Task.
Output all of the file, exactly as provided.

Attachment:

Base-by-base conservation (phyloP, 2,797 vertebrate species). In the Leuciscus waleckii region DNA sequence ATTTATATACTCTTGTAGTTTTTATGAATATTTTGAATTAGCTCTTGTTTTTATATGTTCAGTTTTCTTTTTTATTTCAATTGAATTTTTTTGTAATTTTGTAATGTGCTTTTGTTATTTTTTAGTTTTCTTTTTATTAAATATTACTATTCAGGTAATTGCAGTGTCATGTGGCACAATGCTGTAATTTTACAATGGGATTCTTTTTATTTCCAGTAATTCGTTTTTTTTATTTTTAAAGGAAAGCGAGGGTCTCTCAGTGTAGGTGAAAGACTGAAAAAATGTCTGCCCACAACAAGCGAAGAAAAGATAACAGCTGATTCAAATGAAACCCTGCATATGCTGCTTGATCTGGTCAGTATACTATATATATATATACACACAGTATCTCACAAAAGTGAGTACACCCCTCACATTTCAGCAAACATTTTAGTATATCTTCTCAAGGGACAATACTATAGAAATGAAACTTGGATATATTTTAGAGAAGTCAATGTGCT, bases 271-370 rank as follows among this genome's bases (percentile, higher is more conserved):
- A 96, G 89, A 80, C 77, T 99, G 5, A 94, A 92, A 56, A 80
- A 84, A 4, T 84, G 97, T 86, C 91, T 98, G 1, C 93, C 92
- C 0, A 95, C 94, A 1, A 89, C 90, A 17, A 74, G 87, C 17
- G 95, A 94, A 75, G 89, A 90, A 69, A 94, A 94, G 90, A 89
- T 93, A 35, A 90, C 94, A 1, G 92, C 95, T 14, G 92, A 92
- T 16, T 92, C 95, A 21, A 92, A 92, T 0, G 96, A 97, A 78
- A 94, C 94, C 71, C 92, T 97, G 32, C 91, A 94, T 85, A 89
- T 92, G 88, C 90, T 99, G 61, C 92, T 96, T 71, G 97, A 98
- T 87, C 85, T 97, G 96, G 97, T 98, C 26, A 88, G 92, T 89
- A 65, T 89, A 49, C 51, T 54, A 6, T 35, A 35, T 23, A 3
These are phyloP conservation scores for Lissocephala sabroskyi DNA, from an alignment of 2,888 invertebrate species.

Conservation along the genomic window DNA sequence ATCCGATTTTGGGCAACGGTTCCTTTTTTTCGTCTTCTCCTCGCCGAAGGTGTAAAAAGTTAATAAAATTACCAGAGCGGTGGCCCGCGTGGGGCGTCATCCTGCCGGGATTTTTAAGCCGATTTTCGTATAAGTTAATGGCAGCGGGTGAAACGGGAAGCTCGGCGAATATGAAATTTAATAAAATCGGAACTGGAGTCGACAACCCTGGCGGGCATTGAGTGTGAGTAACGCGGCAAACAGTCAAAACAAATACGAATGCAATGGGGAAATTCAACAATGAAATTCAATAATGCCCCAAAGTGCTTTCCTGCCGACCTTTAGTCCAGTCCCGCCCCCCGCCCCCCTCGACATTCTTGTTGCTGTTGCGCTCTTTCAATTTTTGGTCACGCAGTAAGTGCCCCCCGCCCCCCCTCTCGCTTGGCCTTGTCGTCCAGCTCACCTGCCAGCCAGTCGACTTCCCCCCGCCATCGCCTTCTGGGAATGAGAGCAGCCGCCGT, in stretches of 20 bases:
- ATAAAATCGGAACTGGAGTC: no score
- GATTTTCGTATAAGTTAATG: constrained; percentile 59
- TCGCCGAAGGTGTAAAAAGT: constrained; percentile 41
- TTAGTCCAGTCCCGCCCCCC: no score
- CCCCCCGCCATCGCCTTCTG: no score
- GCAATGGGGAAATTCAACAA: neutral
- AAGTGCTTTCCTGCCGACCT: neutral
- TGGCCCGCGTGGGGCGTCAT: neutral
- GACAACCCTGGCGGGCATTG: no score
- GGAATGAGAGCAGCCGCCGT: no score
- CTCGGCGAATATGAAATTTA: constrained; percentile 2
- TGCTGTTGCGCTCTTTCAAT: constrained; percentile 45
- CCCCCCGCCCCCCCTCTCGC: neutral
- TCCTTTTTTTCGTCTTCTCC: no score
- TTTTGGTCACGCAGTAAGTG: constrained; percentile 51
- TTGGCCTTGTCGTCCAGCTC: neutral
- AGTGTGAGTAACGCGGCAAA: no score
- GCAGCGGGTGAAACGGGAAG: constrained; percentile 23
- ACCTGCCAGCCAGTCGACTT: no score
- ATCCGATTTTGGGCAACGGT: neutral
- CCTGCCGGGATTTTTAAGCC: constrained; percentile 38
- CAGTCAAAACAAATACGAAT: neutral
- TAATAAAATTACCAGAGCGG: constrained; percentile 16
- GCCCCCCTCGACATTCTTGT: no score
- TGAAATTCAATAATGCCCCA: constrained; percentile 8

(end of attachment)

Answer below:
Base-by-base conservation (phyloP, 2,797 vertebrate species). In the Leuciscus waleckii region DNA sequence ATTTATATACTCTTGTAGTTTTTATGAATATTTTGAATTAGCTCTTGTTTTTATATGTTCAGTTTTCTTTTTTATTTCAATTGAATTTTTTTGTAATTTTGTAATGTGCTTTTGTTATTTTTTAGTTTTCTTTTTATTAAATATTACTATTCAGGTAATTGCAGTGTCATGTGGCACAATGCTGTAATTTTACAATGGGATTCTTTTTATTTCCAGTAATTCGTTTTTTTTATTTTTAAAGGAAAGCGAGGGTCTCTCAGTGTAGGTGAAAGACTGAAAAAATGTCTGCCCACAACAAGCGAAGAAAAGATAACAGCTGATTCAAATGAAACCCTGCATATGCTGCTTGATCTGGTCAGTATACTATATATATATATACACACAGTATCTCACAAAAGTGAGTACACCCCTCACATTTCAGCAAACATTTTAGTATATCTTCTCAAGGGACAATACTATAGAAATGAAACTTGGATATATTTTAGAGAAGTCAATGTGCT, bases 271-370 rank as follows among this genome's bases (percentile, higher is more conserved):
- A 96, G 89, A 80, C 77, T 99, G 5, A 94, A 92, A 56, A 80
- A 84, A 4, T 84, G 97, T 86, C 91, T 98, G 1, C 93, C 92
- C 0, A 95, C 94, A 1, A 89, C 90, A 17, A 74, G 87, C 17
- G 95, A 94, A 75, G 89, A 90, A 69, A 94, A 94, G 90, A 89
- T 93, A 35, A 90, C 94, A 1, G 92, C 95, T 14, G 92, A 92
- T 16, T 92, C 95, A 21, A 92, A 92, T 0, G 96, A 97, A 78
- A 94, C 94, C 71, C 92, T 97, G 32, C 91, A 94, T 85, A 89
- T 92, G 88, C 90, T 99, G 61, C 92, T 96, T 71, G 97, A 98
- T 87, C 85, T 97, G 96, G 97, T 98, C 26, A 88, G 92, T 89
- A 65, T 89, A 49, C 51, T 54, A 6, T 35, A 35, T 23, A 3
These are phyloP conservation scores for Lissocephala sabroskyi DNA, from an alignment of 2,888 invertebrate species.

Conservation along the genomic window DNA sequence ATCCGATTTTGGGCAACGGTTCCTTTTTTTCGTCTTCTCCTCGCCGAAGGTGTAAAAAGTTAATAAAATTACCAGAGCGGTGGCCCGCGTGGGGCGTCATCCTGCCGGGATTTTTAAGCCGATTTTCGTATAAGTTAATGGCAGCGGGTGAAACGGGAAGCTCGGCGAATATGAAATTTAATAAAATCGGAACTGGAGTCGACAACCCTGGCGGGCATTGAGTGTGAGTAACGCGGCAAACAGTCAAAACAAATACGAATGCAATGGGGAAATTCAACAATGAAATTCAATAATGCCCCAAAGTGCTTTCCTGCCGACCTTTAGTCCAGTCCCGCCCCCCGCCCCCCTCGACATTCTTGTTGCTGTTGCGCTCTTTCAATTTTTGGTCACGCAGTAAGTGCCCCCCGCCCCCCCTCTCGCTTGGCCTTGTCGTCCAGCTCACCTGCCAGCCAGTCGACTTCCCCCCGCCATCGCCTTCTGGGAATGAGAGCAGCCGCCGT, in stretches of 20 bases:
- ATAAAATCGGAACTGGAGTC: no score
- GATTTTCGTATAAGTTAATG: constrained; percentile 59
- TCGCCGAAGGTGTAAAAAGT: constrained; percentile 41
- TTAGTCCAGTCCCGCCCCCC: no score
- CCCCCCGCCATCGCCTTCTG: no score
- GCAATGGGGAAATTCAACAA: neutral
- AAGTGCTTTCCTGCCGACCT: neutral
- TGGCCCGCGTGGGGCGTCAT: neutral
- GACAACCCTGGCGGGCATTG: no score
- GGAATGAGAGCAGCCGCCGT: no score
- CTCGGCGAATATGAAATTTA: constrained; percentile 2
- TGCTGTTGCGCTCTTTCAAT: constrained; percentile 45
- CCCCCCGCCCCCCCTCTCGC: neutral
- TCCTTTTTTTCGTCTTCTCC: no score
- TTTTGGTCACGCAGTAAGTG: constrained; percentile 51
- TTGGCCTTGTCGTCCAGCTC: neutral
- AGTGTGAGTAACGCGGCAAA: no score
- GCAGCGGGTGAAACGGGAAG: constrained; percentile 23
- ACCTGCCAGCCAGTCGACTT: no score
- ATCCGATTTTGGGCAACGGT: neutral
- CCTGCCGGGATTTTTAAGCC: constrained; percentile 38
- CAGTCAAAACAAATACGAAT: neutral
- TAATAAAATTACCAGAGCGG: constrained; percentile 16
- GCCCCCCTCGACATTCTTGT: no score
- TGAAATTCAATAATGCCCCA: constrained; percentile 8